Issues With The Job Guarantee

The Job Guarantee (JG) is a policy whereby the government guarantees public jobs to all people at a decent wage. It is meant to function like an employer of last resort. I have raised concerns with this idea elsewhere, but have never written a post about it. So let me lay out those concerns here.

  1. Jobs Require Capital. It is not the 1800s anymore. You can’t give someone a job by handing them a hoe and sending them out into a field. These days most worthwhile work takes place in the context of complicated production projects that require a good deal of capital (buildings, machines, tools, etc.) to operate. It’s hard for me to see how this capital can be mobilized in a Job Guarantee situation where people just randomly show up to the presumably thousands of JG offices across the country with all sorts of skills and for indefinite periods of time. Some advocates of the JG say that they intend on backing each worker with $50,000 of capital. But this is a dollar figure, not tractors, cranes, buildings, vehicles, etc. What kinds of physical stuff will be at each JG office? Will there just be a capital shed with all sorts of knick knacks sitting around to be mobilized depending on who shows up to the JG office that week?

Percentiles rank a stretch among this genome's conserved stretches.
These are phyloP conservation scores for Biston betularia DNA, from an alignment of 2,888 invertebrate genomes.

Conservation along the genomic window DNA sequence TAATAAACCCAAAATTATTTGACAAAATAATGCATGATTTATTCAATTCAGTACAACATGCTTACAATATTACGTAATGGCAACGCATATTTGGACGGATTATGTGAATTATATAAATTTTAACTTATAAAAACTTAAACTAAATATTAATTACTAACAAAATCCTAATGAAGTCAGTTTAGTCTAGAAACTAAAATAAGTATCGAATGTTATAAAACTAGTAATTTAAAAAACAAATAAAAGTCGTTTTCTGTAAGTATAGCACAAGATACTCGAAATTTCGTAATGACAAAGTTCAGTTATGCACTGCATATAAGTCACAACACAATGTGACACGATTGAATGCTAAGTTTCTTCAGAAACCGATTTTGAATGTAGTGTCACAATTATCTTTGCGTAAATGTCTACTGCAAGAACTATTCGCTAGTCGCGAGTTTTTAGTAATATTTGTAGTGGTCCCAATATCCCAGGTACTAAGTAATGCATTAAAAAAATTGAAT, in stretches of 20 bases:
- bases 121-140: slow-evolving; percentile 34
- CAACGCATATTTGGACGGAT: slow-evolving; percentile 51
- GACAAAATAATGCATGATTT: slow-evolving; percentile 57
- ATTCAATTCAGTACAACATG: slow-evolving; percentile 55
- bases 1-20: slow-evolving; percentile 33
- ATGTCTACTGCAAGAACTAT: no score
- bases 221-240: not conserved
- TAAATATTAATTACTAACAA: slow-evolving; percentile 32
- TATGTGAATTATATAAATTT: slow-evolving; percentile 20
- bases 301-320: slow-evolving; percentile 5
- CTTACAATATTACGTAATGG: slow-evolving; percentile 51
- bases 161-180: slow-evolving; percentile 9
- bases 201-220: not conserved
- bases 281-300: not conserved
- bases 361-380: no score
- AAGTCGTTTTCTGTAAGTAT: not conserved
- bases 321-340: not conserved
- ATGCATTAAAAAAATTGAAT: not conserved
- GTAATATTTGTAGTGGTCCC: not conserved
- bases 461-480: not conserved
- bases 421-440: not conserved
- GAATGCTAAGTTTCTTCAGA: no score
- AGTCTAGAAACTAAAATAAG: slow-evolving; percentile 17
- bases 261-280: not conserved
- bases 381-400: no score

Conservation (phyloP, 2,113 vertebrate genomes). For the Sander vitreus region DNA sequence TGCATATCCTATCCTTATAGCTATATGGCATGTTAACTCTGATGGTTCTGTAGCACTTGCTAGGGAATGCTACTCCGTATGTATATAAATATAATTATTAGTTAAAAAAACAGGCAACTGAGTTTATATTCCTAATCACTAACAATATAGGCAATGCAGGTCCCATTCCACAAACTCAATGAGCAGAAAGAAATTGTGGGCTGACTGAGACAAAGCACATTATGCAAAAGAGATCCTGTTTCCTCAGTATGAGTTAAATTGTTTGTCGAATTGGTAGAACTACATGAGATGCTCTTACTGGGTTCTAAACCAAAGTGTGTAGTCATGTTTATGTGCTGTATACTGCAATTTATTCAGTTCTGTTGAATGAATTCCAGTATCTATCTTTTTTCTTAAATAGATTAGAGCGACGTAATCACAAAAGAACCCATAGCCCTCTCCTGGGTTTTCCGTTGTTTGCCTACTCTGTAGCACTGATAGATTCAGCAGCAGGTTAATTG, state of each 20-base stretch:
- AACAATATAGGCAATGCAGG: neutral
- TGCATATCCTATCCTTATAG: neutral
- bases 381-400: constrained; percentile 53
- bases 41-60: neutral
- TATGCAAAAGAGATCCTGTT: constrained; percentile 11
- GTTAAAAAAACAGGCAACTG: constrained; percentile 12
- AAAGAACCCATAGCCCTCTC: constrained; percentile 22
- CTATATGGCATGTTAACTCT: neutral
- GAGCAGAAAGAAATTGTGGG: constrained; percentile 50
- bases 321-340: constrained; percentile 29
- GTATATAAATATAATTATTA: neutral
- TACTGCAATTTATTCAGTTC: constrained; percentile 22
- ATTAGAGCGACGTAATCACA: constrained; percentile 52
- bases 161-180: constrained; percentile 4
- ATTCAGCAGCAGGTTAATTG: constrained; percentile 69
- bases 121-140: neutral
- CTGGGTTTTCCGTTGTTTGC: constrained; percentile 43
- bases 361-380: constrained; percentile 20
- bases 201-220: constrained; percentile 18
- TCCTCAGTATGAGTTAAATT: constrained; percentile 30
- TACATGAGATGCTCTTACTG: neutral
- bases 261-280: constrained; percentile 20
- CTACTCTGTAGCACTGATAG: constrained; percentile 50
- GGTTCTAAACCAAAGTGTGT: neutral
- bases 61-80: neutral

2. JG Jobs Must Be Essentially Unnecessary. If the JG is going to act as a employer of last resort, then what that means is people should move on and off the JG and that the size of the workforce on the JG will greatly differ across the business cycle and throughout the country. Because you can’t rely on the JG for any kind of predictable of constant flow of workers, this means that the jobs you have JG workers do must be essentially unnecessary. That is, they must be jobs that we can do with or without. Any job that was very important to do is not the kind of thing you could rely on the JG to fill. Instead, you’d hire someone permanently for it, e.g. with public teachers. Given these dynamics, the JG winds up in a weird limbo position. If the job is an important one that you really need done, then you shouldn’t use the JG to staff it. However, if the job is not so important, then you have a hard time explaining why it should be done at all. The JG thus would seem to only make sense for these middle-ground jobs that are kind of nice if people do them, but really not a big deal if they don’t. I don’t know how many jobs that describes, but it seems kind of narrow.